Smokin OP’s Songs Ranked

Smokin’ O.P.’s is the fifth studio album by American rock singer-songwriter Bob Seger, released in 1972 (see 1972 in music). The album was reissued on CD by Capitol Records in 2005. It is currently the earliest Bob Seger album available on CD. The cover art is a parody of the Lucky Strike cigarette logo. Smokin’ O.P.’s refers to Smokin’ Other People’s Songs, a derivation on the slang phrase “Smoking O.P.’s” meaning to smoke other people’s cigarettes exclusively (never purchasing your own for consumption). Most of the tracks on this release are covers of songs written by other artists. The album cover was created by Thomas Leroy Weschler, who was Seger’s road manager at the time. The cover was inspired by an advertisement for Lucky Strike cigarettes. Tom Weschler also went on to co-write Traveling Man: On the Road & Behind the Scenes with Bob Seger. Here are all of Smokin OP’s songs ranked.

Don’t miss out on the hits of Bob Seger! Click and enjoy the songs of one of the best-selling artists of all time!

9. Let It Rock

“Let It Rock” is straight ahead old school rock and roll! Arguably just as good as Chuck Berry’s version. It’s definitely just as vocally passionate. The keyboards give it life too.”

8. Bo Diddley

“Bob Seger’s “Bo Diddley/Who Do You Love?” has a smoky sound to the guitar playing and production that I like, and keyboards are a nice addition too. I’m familiar with the Bo Diddley beat (though embarrassingly I spent many decades not knowing it was called that and had to do extensive google searching to find out what it’s actually called based on the songs I was familiar with at the time).”

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7. Turn on Your Love Light

“Turn On your Love Light” was quite the popular cover song back in the 60’s and 70’s. It’s easy to see why given its upbeat and fun rhythm and vocal melody. Bob’s voice feels just right, but honestly this is the type of song that just about *anybody* with a quality singing voice can make sound good hence its popularity.”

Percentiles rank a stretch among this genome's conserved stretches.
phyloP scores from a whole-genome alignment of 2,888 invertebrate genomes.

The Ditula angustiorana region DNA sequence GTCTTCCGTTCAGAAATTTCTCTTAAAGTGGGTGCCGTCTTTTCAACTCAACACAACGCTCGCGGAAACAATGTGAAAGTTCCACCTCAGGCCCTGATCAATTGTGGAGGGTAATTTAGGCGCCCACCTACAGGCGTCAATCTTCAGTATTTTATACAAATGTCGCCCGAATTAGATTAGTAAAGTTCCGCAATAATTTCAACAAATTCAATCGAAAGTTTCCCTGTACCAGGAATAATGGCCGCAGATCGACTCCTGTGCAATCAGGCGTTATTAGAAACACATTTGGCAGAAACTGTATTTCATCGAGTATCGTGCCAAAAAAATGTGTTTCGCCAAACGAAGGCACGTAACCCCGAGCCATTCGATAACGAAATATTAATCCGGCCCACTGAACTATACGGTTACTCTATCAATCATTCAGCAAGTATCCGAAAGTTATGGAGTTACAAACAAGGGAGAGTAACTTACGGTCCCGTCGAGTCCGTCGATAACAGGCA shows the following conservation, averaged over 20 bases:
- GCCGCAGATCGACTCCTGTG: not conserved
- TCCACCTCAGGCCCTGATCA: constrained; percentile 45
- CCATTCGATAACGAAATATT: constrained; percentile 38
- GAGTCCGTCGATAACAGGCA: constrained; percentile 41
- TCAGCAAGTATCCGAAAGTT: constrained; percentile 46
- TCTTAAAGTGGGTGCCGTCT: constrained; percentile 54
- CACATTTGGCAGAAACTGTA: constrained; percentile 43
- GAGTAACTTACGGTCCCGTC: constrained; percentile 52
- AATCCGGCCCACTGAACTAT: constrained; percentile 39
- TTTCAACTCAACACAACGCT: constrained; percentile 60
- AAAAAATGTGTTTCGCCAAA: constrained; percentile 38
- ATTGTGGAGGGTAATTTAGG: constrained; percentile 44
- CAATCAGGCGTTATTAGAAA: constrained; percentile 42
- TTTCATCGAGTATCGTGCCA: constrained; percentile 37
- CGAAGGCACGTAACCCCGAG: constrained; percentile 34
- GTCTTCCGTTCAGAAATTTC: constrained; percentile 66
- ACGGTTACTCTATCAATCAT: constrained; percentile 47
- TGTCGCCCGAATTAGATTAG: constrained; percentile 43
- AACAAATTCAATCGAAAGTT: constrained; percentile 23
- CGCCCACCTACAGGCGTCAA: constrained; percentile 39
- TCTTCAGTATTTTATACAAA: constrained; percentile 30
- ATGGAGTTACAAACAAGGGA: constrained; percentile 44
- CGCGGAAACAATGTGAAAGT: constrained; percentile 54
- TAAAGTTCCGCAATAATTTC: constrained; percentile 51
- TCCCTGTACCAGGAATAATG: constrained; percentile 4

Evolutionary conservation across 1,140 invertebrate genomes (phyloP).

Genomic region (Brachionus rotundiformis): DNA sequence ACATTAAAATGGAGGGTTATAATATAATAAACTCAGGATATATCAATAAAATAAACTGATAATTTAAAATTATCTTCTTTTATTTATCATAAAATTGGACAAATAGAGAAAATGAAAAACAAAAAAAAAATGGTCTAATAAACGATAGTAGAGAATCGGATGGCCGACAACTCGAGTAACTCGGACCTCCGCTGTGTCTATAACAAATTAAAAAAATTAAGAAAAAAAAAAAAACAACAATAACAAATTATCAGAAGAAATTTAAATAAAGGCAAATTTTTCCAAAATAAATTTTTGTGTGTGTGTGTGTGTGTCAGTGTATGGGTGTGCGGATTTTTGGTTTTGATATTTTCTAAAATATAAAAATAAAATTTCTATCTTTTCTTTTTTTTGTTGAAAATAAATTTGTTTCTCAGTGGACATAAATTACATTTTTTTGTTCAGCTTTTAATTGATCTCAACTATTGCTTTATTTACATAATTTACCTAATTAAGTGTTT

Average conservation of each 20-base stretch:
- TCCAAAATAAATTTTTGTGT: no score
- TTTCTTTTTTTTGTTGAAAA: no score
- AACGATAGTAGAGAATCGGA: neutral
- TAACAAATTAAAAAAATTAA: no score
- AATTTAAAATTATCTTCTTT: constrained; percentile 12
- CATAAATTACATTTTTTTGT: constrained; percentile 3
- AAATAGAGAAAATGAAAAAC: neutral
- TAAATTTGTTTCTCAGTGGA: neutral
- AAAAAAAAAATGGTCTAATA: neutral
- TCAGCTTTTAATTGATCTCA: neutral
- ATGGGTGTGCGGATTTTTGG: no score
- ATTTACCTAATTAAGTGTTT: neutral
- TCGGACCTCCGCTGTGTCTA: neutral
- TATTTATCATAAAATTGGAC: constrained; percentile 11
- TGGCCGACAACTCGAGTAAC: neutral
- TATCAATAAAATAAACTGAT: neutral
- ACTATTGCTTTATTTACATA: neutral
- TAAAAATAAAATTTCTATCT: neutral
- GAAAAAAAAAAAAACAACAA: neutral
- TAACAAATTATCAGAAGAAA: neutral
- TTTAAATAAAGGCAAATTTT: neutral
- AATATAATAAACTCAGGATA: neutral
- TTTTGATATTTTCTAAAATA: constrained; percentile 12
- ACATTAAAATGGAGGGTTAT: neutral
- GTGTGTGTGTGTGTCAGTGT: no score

See more: Bob Seger Albums Ranked

6. Love the One You’re With

“Love the One You’re With” is an interesting idea for a cover song, and a recipe for a potential disaster if it’s not sung correctly. Let’s be honest Stephen Stills is an amazing singer and it’s going to be one tough task for anyone to compete with that version.”

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5. Jesse James

“The opener of side two, comes across as a generic bar-hall stomper, and ‘Jesse James’, while less distinguished than some of the other tracks, has a beat like a churning locomotive that blends in well with the albums other tracks.”

4. If I Were a Carpenter

“If I Were a Carpenter” is really appealing based on the moody organs chugging along in the background. Bob’s vocals are somber and turn the song more ballad-like than I was expecting, and you know, this might be just as good as the original. I really like this. This song captures the live American music scene of the early 70’s really well. It’s obvious Bob’s not the type to sing straightforward melodies and would prefer being more soulful.”

See more: Bob Seger Songs Ranked

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3. Hummin’ Bird

Hummin’ Bird” is incredible for the soft elevation in Bob’s voice during the intro. He really elevates a thing of beauty there! “Sometimes I get impatient, be she cools me without words, and she comes so softly my hummingbird, and have you heard, I thought my life had ended but I found that it’s just begun, ‘cuz she gets me where I live, I’d give her everything I’ve got to give, all for that hummingbird”.”

2. Someday

“Someday” opens with a piano line that reminds me of the theme song to… Taxi? Some TV show from the 70’s. Is that the mellotron? Now that’s awesome! The prog rock lover in me is getting excited about that, haha. But this is a devastating ballad. Bob really sings this song in the saddest way he can.”

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1. Heavy Music

 “Heavy Music” opens in a Rascals kind of way with the snappy bass and danceable beat. This song isn’t really heavy in the sense it’s hard rock or heavy metal, but Bob’s vocals really blow me away. He sings steadily throughout the song too. Cool way to end the album even though the song feels sloppy.”